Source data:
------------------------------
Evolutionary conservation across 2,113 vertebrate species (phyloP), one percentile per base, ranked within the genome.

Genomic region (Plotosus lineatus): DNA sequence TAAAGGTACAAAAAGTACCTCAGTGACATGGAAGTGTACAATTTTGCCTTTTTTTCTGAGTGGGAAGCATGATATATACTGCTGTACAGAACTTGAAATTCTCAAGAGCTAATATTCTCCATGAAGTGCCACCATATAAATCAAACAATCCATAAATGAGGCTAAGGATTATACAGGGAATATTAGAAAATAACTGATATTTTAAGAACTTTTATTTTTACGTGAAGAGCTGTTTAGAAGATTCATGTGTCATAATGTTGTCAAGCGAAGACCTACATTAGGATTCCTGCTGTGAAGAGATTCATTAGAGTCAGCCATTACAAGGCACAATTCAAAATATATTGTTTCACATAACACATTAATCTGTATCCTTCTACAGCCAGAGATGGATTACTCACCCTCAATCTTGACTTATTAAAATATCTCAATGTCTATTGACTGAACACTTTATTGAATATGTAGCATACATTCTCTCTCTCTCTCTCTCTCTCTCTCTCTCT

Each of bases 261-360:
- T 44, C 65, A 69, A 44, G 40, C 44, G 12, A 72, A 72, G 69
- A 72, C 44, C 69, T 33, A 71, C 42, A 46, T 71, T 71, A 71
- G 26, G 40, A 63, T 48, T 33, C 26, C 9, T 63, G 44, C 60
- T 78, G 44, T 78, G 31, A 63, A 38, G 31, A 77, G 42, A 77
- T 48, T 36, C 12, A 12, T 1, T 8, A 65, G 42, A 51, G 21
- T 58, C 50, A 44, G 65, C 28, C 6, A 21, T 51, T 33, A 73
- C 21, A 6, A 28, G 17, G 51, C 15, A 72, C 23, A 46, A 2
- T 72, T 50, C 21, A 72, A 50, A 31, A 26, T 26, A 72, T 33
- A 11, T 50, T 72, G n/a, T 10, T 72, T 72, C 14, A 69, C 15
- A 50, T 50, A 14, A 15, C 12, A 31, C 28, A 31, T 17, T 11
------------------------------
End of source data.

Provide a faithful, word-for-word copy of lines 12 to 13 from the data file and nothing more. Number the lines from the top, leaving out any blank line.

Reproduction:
- A 11, T 50, T 72, G n/a, T 10, T 72, T 72, C 14, A 69, C 15
- A 50, T 50, A 14, A 15, C 12, A 31, C 28, A 31, T 17, T 11